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Click to see massive displays of Townsendia leptotes in bloom.

Townsendia leptotes

 

Townsendia leptotes

Townsendia leptotes

Townsendia leptotes

Townsendia leptotes
Asteraceae (Sunflower Family)

Foothills to alpine. Woodlands, openings. Spring, summer.
Lone Mesa State Park, April 26, 2009.

Townsendia leptotes forms mounds several inches high and four-to-ten inches in diameter.  Stemless flower heads sit immediately above the minute leaves and at times totally obscure them. Individual plants are incredibly attractive and are even more so for two reasons beyond their intrinsic beauty: they bloom quite early when much around them is starkly brown (especially on the Mancos Shale the pictured plants are growing on) and many, many plants bloom in the same area at the same time.  Click to see.

Townsendia leptotes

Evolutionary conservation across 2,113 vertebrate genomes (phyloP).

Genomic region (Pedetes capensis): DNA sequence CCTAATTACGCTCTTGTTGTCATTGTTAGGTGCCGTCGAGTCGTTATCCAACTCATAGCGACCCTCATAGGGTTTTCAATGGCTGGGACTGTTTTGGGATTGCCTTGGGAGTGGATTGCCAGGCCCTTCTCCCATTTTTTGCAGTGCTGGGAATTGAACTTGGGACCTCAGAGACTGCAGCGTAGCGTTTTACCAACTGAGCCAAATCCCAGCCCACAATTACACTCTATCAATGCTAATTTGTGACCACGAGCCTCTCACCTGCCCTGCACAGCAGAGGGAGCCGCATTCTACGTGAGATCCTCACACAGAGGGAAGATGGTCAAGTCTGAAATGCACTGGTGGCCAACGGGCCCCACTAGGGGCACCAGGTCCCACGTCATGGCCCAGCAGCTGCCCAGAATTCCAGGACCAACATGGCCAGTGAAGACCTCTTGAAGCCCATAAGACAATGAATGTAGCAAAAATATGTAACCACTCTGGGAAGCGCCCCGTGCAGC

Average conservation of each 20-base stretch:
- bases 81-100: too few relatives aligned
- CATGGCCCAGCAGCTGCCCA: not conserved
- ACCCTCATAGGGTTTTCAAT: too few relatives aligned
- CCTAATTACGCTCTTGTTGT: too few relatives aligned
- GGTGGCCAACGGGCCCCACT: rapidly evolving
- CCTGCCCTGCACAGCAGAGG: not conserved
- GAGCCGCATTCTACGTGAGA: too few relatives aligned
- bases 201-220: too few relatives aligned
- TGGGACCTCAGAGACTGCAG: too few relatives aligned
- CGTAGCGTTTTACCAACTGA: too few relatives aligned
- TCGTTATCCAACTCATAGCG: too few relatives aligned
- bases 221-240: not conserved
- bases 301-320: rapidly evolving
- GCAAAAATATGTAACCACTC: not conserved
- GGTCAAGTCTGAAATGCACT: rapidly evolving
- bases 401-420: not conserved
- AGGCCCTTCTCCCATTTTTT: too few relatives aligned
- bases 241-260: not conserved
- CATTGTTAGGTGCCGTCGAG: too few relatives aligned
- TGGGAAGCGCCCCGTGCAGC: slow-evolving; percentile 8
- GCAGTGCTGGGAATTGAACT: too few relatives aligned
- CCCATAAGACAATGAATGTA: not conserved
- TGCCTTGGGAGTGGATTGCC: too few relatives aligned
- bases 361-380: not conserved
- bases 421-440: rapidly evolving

Townsendia leptotes

Townsendia leptotes
Asteraceae (Sunflower Family)

Foothills to alpine. Woodlands, openings. Spring, summer.
Lone Mesa State Park, April 26 and May 26, 2009.

Beauty in bud and seed.

Townsendia leptotes

Townsendia leptotes

Townsendia leptotes
Asteraceae (Sunflower Family)

Foothills to alpine. Woodlands, openings. Spring, summer.
Lone Mesa State Park, June 11, 2008 and April 26, 2009.

The top photograph at left shows Townsendia leptotes in a rare form of only ray flowers.

Experts disagree on the number of rows of phyllaries that T. leptotes has: Weber says 5-7 rows, Welsh 4-7, Intermountain 3-5, and Flora of North America 4-5+.  I have found 4-5 to be the norm in the Lone Mesa population. The phyllaries are often suffused or bordered with the reds of anthocyanin.

The disk pappus hairs (the silky-looking appendages at the top of the tiny ovaries  --  and scattered below Loraine Yeatts' ring) are up to 8 millimeters long and often considerably longer than the pappus hairs of the ray flowers.

Click to see massive displays of Townsendia leptotes in bloom.